Judging by Music Ally’s social media timeline, attitudes towards audio startup Clubhouse are evenly split between evangelism and disdain – although never forget that out in the wider world beyond the tech and media bubble, most people still haven’t even heard of the app.

Still, Clubhouse is certainly having a moment within that bubble, with two million users; funding making it the latest tech ‘unicorn’ valued at more than $1bn; celebrities flocking to its virtual stages; and even that traditional rite of passage for a buzzy social media startup – rumours that Facebook is cloning it.

It’s also a time for What Does It All Mean? blog posts about Clubhouse’s potential, and one of the better ones comes from Stratechery’s Ben Thompson. This part caught our eye, on the implications of Clubhouse’s rise and the moves of Facebook and Twitter into its space:

“One potential loser, meanwhile, is Spotify; the company has bet heavily on podcasts, which could be similar to betting on blogs in 2007,” wrote Thompson, before clarifying that Spotify’s subscription model may insulate it from harm. “It may turn out that Spotify is the obvious home for highly produced content, available in a more consumer-friendly bundle than the a la carte pricing that followed from blogging’s decentralised nature.”

It’s an interesting and important point though. Spotify has made no secret that a.) its future is ‘audio first’ including spoken word content alongside music; b.) initially that’s about ploughing hundreds of millions of dollars into podcasting, with an eye to expanding beyond those; and c.) that this is all about positioning streaming (and Spotify specifically) as a replacement for live radio.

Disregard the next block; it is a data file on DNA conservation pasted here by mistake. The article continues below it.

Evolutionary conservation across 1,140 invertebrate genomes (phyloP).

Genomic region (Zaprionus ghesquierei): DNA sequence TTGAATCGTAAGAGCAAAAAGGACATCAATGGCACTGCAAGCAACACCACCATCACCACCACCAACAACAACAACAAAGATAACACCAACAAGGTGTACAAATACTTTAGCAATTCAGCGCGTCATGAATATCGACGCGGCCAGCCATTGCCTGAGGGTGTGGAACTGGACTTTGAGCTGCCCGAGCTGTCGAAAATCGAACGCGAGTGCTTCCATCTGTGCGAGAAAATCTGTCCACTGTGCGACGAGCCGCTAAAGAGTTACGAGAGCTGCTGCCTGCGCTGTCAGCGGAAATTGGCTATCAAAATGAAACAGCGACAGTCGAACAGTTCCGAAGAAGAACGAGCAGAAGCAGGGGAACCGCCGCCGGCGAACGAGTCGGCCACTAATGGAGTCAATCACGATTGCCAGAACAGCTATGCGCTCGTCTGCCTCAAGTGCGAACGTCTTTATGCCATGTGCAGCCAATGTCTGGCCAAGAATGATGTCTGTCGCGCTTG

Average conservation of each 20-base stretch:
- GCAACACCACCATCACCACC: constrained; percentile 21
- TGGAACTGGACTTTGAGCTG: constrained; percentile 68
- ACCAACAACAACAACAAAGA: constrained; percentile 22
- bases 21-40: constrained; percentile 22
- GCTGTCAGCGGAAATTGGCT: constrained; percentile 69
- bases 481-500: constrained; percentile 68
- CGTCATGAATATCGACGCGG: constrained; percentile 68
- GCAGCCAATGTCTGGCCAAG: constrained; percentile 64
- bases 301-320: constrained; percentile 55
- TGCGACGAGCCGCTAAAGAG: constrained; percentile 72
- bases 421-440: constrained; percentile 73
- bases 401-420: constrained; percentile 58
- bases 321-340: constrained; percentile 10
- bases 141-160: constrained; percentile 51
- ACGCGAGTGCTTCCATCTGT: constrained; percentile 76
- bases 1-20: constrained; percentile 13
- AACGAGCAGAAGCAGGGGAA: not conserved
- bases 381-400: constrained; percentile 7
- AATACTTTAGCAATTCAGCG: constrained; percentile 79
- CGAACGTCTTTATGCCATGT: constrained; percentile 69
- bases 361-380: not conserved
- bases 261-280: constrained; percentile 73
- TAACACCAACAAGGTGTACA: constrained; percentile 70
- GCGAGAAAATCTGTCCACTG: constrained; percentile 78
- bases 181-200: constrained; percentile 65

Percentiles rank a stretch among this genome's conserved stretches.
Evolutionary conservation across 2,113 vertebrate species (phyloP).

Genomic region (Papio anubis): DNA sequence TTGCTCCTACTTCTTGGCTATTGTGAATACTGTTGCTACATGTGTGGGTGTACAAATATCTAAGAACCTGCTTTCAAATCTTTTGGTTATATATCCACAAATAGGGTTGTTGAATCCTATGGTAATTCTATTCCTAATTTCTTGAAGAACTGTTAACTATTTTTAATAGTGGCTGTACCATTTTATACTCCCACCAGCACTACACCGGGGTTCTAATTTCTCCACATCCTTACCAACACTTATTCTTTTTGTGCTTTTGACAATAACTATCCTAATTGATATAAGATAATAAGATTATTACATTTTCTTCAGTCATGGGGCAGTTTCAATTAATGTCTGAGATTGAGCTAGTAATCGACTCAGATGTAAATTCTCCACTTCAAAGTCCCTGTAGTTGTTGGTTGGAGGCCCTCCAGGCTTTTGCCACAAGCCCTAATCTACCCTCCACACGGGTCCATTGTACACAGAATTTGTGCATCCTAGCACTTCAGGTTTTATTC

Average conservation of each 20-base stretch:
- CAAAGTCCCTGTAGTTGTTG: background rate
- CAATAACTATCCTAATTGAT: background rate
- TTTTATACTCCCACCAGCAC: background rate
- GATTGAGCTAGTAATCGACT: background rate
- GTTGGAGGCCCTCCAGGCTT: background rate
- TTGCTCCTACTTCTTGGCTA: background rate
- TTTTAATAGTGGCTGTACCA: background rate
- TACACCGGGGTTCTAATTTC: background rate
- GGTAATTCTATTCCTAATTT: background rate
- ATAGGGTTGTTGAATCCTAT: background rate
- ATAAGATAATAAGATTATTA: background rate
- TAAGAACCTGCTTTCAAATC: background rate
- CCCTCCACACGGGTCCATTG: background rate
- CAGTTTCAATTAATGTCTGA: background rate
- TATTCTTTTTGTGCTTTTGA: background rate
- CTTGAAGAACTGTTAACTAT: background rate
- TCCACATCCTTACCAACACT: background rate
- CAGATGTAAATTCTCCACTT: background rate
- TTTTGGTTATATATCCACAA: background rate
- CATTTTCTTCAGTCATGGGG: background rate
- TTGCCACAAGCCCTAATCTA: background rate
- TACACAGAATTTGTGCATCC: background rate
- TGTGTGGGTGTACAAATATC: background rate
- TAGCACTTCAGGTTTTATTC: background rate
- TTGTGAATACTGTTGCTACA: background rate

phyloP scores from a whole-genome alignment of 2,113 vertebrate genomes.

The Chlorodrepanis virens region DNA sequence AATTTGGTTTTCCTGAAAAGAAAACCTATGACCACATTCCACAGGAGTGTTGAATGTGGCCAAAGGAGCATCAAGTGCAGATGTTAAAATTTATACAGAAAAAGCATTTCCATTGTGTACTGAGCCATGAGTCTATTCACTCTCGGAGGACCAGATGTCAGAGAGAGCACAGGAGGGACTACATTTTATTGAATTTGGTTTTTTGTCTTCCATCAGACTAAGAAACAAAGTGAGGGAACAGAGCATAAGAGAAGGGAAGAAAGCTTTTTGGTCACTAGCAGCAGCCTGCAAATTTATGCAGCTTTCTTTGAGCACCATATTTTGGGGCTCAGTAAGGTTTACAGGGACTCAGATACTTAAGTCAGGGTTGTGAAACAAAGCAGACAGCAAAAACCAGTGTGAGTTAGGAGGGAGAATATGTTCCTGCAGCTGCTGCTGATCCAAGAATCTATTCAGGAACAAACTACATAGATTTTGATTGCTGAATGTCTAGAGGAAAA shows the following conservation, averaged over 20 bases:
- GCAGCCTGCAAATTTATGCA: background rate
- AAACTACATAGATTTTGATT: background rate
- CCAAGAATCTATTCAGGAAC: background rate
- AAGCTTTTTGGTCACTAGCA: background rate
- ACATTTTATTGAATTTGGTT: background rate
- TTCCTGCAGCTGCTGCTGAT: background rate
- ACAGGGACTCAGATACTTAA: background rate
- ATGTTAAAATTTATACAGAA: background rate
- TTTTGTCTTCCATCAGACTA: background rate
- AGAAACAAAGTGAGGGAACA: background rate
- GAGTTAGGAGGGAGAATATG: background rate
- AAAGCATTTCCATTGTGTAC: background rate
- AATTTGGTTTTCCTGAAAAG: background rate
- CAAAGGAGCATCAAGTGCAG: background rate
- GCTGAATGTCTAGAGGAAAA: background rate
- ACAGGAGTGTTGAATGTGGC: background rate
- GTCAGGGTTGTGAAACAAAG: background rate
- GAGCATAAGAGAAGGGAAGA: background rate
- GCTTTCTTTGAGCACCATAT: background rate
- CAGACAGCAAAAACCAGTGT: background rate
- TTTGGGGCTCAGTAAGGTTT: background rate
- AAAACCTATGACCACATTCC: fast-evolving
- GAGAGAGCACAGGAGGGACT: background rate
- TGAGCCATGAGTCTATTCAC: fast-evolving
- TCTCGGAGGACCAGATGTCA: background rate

What is radio? Live audio. Spotify doesn’t have any of that yet. One route would be to go for sports broadcast rights, in the same way that Amazon has in the video sphere. But another path opening up is the Clubhouse idea: essentially live podcasts where the audience can join in. The question would be another tech-industry trope: partner, build or buy? A dilemma – but an interesting and even exciting one – for Spotify.

Next Monday (22 February) Spotify is holding an online ‘Stream On’ event to outline its plans for the next stage of its growth to journalists, investors and partners. There might not be anything Clubhouse-related to announce, but we’d expect Spotify’s execs to talk about – and if not, certainly to be asked about – live audio and its role in the platform’s future.

Music Ally’s next Learn Live webinar will help you understand what’s required for artists to thrive in new international markets!

Avatar photo

Stuart Dredge

Music Ally's Head of Insight

Leave a comment

Your email address will not be published. Required fields are marked *